• Devil Éire

    Nuance? Didn’t you see Zeno’s comment?

  • Devil Éire

    And how would you feel about that?

  • Barneyt

    I’m no Fine Gael supporter but there is no immediate appetite for an election in the south and Leo is riding high. Who’s knows what will emerge that may damage him but for now, why are you so sure he’s politically terminal

  • Barneyt

    Some would take issue with calling him Chinese ye know. Asian has different meaning in different places. It’s a broad sword and perhaps a lazy very mainland British way of racial profiling and classification. He hails from the Indian subcontinent on one side but that only matters to me if he can leverage something in his fathers homeland that benefits Ireland. It’s not PC to suggest his race does not matter. It’s just normal. Why focus on it

  • Barneyt

    Matters such as LGBT rights sure are pan social. No one side is compromised if equality is achieved surely. If unionism is and has to once more weild the poc, it renders itself discriminatory across the board and unionism there should be subject to a persistent POC until it submits to common decency on this matter. That might trigger a POC however. What’s the definition of recursion again?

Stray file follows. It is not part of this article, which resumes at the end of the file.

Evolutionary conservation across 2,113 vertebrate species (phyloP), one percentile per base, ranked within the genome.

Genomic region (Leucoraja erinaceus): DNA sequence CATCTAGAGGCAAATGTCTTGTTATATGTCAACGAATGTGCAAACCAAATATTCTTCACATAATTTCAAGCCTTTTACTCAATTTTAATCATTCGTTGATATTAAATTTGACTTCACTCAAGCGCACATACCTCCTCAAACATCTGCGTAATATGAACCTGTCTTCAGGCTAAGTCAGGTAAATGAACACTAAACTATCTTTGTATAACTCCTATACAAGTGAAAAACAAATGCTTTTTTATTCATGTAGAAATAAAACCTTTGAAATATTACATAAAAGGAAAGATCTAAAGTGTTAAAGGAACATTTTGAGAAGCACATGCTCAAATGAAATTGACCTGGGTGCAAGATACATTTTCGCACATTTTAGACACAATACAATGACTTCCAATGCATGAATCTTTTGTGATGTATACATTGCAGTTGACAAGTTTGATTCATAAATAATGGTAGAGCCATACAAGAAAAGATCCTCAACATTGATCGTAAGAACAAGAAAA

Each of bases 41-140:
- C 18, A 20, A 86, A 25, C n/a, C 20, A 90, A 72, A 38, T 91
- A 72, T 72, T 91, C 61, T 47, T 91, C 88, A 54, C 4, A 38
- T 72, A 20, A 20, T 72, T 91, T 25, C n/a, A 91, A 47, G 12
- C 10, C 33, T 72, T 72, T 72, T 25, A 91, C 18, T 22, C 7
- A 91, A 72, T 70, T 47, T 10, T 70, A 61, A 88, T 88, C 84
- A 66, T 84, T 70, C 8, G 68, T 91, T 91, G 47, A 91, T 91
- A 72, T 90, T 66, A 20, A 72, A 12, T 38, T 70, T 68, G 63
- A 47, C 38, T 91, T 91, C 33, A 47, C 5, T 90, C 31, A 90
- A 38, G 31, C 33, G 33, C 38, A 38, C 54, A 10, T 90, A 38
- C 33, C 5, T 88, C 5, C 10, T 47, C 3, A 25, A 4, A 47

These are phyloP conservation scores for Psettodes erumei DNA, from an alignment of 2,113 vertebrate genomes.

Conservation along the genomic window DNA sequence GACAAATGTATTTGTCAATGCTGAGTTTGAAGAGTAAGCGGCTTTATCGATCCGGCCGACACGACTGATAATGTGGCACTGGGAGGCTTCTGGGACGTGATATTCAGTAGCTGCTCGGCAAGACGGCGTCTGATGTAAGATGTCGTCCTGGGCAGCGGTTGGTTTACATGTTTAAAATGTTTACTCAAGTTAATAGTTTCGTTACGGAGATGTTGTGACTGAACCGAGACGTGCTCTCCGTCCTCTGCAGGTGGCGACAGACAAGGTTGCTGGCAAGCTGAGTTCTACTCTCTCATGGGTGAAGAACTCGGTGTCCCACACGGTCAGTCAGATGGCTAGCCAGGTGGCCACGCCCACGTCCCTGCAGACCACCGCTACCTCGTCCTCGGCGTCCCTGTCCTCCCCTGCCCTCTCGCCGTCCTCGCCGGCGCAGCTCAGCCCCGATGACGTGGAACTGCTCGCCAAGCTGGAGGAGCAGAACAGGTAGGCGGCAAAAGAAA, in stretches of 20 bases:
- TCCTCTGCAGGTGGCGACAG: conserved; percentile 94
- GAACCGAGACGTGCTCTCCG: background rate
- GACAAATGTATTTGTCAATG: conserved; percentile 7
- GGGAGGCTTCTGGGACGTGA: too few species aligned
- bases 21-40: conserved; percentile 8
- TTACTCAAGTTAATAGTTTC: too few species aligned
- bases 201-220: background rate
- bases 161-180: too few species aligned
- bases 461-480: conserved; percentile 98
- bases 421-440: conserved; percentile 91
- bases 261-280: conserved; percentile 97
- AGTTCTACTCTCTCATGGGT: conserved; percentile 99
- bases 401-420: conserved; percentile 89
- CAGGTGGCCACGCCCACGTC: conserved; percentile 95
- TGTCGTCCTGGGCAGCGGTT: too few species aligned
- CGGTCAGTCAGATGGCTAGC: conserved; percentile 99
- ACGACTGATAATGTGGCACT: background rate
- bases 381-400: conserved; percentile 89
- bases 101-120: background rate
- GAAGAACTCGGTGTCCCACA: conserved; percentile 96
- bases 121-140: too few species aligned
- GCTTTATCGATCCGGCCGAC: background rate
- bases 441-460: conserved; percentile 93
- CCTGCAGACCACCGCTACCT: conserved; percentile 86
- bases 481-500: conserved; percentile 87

• Barneyt

    Maybe but tell me more. I’m not sure he’s for the chopping block any time soon?

  • Msiegnaro

    It’s too intricately related to the EU that to remain in it would be a betrayal of the spirit of Brexit.

  • Jag

    Such a pity Leo won’t be in the Parade itself (this year), the image of Taoiseach, in his smart-casual polo shirt and rainbow garland, and being welcomed and celebrated on the streets of Belfast would have been game-changing.

    Anyway, will we be seeing Gardai on the streets of Belfast in the Pride Parade, and in full uniform? Alongside their PSNI colleagues.

  • Jag

    Even in the liberal South, 38% of the population bothered to go to the voting stations to vote “no”. Unlikely that less than 38% of NI MLAs (34) are opposed to equal marriage.

  • Jag

    Welcome to senior hurling, as we say in the South. You voted to leave the EU. Default position is, you’re now Albania. If you want to improve on that, put forward realistic proposals. Otherwise, you should recalibrate your economy to focus on basic manufacturing, tobacco, mineral extraction, heroin distribution and sex trafficking.Të lumtë!

  • Zeno

    So while calling someone Asian is not apparently an insult we need to check with what he wants to be called himself, before we use the word Asian?

  • Zeno

    Oxford English Dictionary.
    Asian
    Usage